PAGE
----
Airport with cocaine and ecstasy in his bag, had named him as having given him the drugs to carry.
G.R.E. later confirmed his statement on oath before a magistrate.
During the trial, however, G.R.E. changed his statement, saying that the applicant was not the “Mark
Stephens” he knew.
Mr Stephens was found guilty in November 2008 of dealing illegally in cocaine and ecstasy pills and
sentenced to 25 years’ imprisonment. His conviction was based on G.R.E.’s pre-trial statements.
His appeal to the Criminal Court and his constitutional redress proceedings were both unsuccessful,
in 2010 and 2013 respectively.
Throughout the proceedings he raised the issue of the admissibility of G.R.E.’s pre-trial statements,
without success. In particular, the courts found that the statements were corroborated by witness
testimony, including the applicant himself and one of his friends, who had confirmed that he had
previously picked up G.R.E. from the airport. The courts also found that the allegation that the
first-instance judge had failed to direct the jury to treat the evidence with caution was not made out.
Relying in particular on Article 6 § 1 (right to a fair trial), Mr Stephens alleged that his trial had been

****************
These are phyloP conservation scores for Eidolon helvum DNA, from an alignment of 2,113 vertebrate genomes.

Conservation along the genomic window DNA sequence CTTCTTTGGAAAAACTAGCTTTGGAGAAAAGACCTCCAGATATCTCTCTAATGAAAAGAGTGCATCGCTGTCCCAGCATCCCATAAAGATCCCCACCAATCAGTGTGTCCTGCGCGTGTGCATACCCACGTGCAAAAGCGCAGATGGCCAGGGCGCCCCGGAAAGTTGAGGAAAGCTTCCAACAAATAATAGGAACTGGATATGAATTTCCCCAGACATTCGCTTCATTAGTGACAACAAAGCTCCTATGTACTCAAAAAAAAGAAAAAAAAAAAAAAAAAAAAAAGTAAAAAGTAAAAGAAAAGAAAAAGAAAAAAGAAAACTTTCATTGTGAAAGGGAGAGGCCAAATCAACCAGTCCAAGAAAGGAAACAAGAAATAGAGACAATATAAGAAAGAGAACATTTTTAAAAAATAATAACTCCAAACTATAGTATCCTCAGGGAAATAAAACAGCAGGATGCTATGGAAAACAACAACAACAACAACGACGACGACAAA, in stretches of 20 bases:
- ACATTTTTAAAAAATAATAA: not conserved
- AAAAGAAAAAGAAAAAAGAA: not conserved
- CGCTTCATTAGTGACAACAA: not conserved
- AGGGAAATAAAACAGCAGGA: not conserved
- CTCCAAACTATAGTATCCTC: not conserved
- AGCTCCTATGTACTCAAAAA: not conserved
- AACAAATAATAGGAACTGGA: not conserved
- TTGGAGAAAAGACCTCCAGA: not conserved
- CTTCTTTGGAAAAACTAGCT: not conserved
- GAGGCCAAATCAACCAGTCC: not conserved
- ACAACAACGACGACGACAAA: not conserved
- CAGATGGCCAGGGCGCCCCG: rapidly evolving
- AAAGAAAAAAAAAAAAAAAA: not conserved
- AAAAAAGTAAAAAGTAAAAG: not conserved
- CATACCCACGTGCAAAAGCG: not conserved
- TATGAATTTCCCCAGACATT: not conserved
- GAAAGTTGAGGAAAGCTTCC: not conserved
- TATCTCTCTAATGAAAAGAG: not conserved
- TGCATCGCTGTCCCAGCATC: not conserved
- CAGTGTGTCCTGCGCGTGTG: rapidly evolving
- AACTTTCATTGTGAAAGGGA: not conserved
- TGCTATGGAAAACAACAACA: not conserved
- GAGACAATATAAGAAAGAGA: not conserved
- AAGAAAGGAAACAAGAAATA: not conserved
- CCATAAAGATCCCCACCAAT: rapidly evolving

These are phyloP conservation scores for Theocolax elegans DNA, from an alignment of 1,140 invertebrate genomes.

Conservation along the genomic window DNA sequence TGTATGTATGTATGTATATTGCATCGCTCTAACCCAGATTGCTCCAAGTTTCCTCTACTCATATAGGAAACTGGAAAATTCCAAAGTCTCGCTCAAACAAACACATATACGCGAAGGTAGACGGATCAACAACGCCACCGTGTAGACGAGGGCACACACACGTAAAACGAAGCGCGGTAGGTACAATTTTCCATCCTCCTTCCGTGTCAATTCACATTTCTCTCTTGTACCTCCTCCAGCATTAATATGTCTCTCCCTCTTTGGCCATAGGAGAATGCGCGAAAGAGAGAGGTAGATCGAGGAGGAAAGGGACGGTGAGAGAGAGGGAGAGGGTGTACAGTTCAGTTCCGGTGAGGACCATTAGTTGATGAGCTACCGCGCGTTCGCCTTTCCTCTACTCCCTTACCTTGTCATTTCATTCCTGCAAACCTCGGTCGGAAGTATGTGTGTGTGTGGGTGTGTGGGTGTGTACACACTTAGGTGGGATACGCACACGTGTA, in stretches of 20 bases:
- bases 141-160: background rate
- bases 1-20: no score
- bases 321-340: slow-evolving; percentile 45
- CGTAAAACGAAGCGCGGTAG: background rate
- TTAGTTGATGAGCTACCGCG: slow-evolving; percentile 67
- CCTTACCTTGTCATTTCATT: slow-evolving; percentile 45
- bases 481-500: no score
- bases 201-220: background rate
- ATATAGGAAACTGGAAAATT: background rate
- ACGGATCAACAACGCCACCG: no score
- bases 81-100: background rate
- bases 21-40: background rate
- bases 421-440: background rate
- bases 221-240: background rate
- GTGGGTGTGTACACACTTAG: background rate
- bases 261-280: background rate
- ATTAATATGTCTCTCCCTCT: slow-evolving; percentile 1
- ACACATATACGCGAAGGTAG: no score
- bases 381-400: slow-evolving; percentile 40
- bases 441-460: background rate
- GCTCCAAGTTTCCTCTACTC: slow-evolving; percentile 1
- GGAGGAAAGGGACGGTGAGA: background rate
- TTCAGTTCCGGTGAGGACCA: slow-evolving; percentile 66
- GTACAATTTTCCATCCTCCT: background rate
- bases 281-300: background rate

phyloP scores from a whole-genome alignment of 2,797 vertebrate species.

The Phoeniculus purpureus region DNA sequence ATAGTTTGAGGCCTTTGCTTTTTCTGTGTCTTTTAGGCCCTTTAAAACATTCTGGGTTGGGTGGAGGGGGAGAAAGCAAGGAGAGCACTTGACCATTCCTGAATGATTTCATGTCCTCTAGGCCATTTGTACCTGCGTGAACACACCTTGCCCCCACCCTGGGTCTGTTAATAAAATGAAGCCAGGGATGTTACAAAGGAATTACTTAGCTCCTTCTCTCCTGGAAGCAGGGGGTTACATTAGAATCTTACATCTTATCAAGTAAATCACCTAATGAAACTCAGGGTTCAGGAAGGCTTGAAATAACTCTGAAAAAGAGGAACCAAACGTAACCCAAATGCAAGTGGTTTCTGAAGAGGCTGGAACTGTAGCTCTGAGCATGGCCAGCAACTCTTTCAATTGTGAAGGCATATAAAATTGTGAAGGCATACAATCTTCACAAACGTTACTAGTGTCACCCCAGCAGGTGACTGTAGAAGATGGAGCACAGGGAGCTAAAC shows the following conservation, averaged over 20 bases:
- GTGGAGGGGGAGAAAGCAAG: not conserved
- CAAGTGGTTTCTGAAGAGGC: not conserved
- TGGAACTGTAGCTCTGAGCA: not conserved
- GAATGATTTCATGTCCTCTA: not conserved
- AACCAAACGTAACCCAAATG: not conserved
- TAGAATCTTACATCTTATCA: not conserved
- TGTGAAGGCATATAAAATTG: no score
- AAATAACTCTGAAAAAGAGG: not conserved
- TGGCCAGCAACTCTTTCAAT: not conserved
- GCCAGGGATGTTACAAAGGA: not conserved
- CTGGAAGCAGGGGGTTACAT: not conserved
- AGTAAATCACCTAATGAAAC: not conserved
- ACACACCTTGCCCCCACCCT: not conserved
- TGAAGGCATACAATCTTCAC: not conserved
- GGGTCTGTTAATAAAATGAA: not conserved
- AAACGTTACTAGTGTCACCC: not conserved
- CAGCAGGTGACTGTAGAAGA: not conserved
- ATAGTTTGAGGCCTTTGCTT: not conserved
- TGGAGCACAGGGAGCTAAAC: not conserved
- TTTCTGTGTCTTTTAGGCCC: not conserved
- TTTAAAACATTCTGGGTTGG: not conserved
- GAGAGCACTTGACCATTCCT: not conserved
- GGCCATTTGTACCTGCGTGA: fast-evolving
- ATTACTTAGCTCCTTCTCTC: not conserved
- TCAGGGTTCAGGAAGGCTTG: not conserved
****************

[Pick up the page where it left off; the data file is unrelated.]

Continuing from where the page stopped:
unfair because G.R.E.’s pre-trial statements had been made without the assistance of a lawyer, when
he had felt pressured into cooperating and had been suffering from withdrawal symptoms.
THE DECISION OF THE COURT…
The Court reiterates that under Article 6, it is not the Court’s role to determine, as a matter of principle, whether particular types of evidence may be admissible. The question which must be answered is whether the proceedings as a whole, including the way in which the evidence was obtained, were fair.
The Court observes that the applicant made reference, for the first time, to his own statements given without legal assistance in his observations and no complaints to that effect were mentioned in his application form. However, despite any misleading submissions by the applicant, the Court notes that the scope of the case before it is limited to whether the admission of G.R.E.’s statements (made in the absence of legal assistance) impaired the fairness of the proceedings against the applicant.